At 42,500 square feet, the NYC Flatiron location Eataly is the largest artisanal Italian food and wine marketplace in the world. Now this market has spread across the globe with several spots in the U.S., but back when it first opened, there was only one other Eataly, in Italy. We primarily went to eat food from one of the many restaurants but we also loved just perusing the aisles to see what groceries we could get, like a $1,000 bottle of balsamic vinegar. We may not have gone for that version, but picking up bread, meat, cheese and normally priced olive oil and vinegar always made for a wonderful picnic spread later on.

Grand Central Station

Grand Central Station used to be the place I would stumble into half asleep from my early morning commute and wish I had found a job closer to home. If someone had told me then that someday I would be adding this commuting hub to my places to visit, I would have laughed in their face.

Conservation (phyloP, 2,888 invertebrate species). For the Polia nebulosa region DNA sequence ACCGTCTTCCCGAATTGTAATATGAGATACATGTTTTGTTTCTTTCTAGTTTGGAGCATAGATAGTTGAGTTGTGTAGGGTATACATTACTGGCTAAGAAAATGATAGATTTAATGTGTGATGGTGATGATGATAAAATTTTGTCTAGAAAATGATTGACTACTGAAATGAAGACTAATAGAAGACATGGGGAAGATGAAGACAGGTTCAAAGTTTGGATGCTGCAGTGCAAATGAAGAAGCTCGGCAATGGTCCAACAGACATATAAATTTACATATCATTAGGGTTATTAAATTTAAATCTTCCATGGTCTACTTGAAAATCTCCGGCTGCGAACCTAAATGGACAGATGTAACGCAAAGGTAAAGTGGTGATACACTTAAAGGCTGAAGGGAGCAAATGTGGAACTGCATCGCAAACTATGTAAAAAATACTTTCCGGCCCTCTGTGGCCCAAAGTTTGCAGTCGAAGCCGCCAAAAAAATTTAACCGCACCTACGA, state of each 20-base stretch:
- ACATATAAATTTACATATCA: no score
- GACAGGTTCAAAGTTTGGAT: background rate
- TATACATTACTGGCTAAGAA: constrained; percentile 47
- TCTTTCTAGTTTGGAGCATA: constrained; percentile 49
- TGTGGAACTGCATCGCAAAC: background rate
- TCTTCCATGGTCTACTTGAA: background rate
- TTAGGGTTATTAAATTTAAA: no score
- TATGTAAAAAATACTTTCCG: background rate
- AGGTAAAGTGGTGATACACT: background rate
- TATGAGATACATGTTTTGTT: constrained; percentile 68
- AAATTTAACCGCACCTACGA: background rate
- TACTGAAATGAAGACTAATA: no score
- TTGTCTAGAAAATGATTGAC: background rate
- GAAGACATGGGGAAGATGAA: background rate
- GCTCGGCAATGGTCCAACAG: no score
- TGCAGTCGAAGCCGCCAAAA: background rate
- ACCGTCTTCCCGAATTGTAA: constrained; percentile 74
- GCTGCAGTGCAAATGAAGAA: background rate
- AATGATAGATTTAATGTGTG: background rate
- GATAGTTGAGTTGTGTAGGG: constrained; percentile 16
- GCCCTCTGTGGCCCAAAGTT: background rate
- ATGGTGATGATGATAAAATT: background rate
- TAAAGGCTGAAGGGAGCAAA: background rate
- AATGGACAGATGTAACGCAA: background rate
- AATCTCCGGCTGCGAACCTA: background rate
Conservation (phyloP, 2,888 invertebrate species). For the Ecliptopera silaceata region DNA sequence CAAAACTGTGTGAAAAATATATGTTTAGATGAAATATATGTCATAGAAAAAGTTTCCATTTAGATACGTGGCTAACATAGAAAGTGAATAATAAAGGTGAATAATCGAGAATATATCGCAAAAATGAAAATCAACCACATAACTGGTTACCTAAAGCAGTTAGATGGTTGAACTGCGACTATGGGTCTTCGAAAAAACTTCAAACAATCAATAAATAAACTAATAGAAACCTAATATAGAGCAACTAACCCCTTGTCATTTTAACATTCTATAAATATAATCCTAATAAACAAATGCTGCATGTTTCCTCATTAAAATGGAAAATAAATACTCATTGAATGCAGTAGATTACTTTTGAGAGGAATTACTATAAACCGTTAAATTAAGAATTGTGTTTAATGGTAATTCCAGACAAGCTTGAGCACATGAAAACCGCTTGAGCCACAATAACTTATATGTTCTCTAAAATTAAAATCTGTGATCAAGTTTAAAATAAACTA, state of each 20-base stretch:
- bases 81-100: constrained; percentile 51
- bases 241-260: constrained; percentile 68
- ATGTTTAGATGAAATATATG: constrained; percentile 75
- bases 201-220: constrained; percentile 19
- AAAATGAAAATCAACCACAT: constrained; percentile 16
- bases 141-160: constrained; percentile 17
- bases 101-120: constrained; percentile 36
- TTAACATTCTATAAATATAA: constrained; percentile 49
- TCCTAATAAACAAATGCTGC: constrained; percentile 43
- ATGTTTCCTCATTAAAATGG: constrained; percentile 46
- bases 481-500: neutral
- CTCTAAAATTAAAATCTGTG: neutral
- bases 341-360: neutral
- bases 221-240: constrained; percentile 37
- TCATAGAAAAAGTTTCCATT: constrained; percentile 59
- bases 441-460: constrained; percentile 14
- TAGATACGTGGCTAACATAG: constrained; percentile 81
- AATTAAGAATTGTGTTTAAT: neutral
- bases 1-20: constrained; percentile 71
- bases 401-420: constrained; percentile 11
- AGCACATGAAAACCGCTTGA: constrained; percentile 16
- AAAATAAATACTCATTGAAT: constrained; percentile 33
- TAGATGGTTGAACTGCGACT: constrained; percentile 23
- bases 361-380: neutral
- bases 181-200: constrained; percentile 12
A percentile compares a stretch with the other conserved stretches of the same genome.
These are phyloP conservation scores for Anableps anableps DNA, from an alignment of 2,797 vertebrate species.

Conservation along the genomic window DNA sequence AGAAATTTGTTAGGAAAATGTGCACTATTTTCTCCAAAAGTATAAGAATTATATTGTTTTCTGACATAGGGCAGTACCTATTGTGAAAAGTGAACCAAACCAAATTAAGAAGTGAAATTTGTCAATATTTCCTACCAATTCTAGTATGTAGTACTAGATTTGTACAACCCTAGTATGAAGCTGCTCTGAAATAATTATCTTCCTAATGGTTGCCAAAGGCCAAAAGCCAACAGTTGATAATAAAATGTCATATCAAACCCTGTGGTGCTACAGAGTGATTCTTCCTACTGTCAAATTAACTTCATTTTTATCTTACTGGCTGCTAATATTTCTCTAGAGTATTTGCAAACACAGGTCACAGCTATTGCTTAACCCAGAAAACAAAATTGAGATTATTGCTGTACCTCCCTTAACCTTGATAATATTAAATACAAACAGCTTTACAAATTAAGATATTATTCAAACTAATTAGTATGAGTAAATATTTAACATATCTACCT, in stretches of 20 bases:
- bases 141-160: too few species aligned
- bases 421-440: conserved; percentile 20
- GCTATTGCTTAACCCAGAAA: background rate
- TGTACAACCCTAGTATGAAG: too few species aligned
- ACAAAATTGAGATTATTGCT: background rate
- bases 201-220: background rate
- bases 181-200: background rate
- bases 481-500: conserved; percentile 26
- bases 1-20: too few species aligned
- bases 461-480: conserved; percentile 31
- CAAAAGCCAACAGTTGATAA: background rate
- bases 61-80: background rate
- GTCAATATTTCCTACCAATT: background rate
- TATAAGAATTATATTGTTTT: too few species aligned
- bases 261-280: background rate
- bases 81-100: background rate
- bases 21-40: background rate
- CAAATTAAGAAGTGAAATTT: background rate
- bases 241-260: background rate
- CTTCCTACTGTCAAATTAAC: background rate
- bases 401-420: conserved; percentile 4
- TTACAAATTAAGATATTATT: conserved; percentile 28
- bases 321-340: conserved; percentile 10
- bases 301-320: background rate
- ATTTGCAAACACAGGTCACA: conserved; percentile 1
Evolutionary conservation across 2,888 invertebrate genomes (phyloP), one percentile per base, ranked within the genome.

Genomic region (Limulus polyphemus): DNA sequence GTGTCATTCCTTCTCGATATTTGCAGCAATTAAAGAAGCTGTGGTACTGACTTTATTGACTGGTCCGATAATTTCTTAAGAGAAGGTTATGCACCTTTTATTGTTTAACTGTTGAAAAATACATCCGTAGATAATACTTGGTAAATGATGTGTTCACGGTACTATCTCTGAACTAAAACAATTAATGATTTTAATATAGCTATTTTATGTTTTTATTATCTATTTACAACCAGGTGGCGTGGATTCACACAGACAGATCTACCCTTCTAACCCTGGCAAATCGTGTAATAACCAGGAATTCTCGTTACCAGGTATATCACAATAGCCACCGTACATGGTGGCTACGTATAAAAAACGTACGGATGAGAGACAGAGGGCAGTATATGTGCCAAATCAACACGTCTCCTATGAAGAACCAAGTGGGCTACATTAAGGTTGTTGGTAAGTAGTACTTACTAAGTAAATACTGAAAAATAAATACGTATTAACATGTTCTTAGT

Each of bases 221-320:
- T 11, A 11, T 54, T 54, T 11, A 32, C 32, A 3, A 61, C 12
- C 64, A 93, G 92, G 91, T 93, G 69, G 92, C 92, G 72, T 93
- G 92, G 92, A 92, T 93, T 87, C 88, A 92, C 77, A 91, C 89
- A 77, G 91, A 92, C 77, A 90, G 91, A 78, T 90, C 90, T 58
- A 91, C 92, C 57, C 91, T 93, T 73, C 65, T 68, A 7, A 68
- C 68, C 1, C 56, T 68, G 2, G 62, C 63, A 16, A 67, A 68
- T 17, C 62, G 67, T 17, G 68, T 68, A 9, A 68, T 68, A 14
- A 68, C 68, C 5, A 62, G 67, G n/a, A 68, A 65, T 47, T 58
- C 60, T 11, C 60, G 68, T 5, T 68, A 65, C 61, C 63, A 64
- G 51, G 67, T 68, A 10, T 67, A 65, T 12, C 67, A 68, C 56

It took moving away from the area (and the commute) to realize just how impressive this place is. If you don’t believe me, believe all the other tourists. Grand Central Station doesn’t have the highest number of commuters in the nation (that would be Penn Station), but it does have the highest number of visitors. There are so many restaurants to eat in (from Shake Shack to the famed Grand Central Oyster Bar), stores to explore (check out the amazing Apple store that worked hard when it was being built to blend into its surroundings), the fun Whispering Gallery and the beautiful celestial ceiling with the zodiac painted backwards.

If you liked this post, maybe you would like these New York City-related posts from Hawaii Girl Travels:

A Brooklyn Getaway: Revisited

Spa Castle: a mystical and magical place

Our 6-Day New York City Itinerary with a Toddler

The Best Restaurants in NYC: A Foodie’s Report

The Great Jack O’Lantern Blaze: The Best Way to Kick Off the Holiday Season

Check out Destinations to see all the other places I’ve talked about.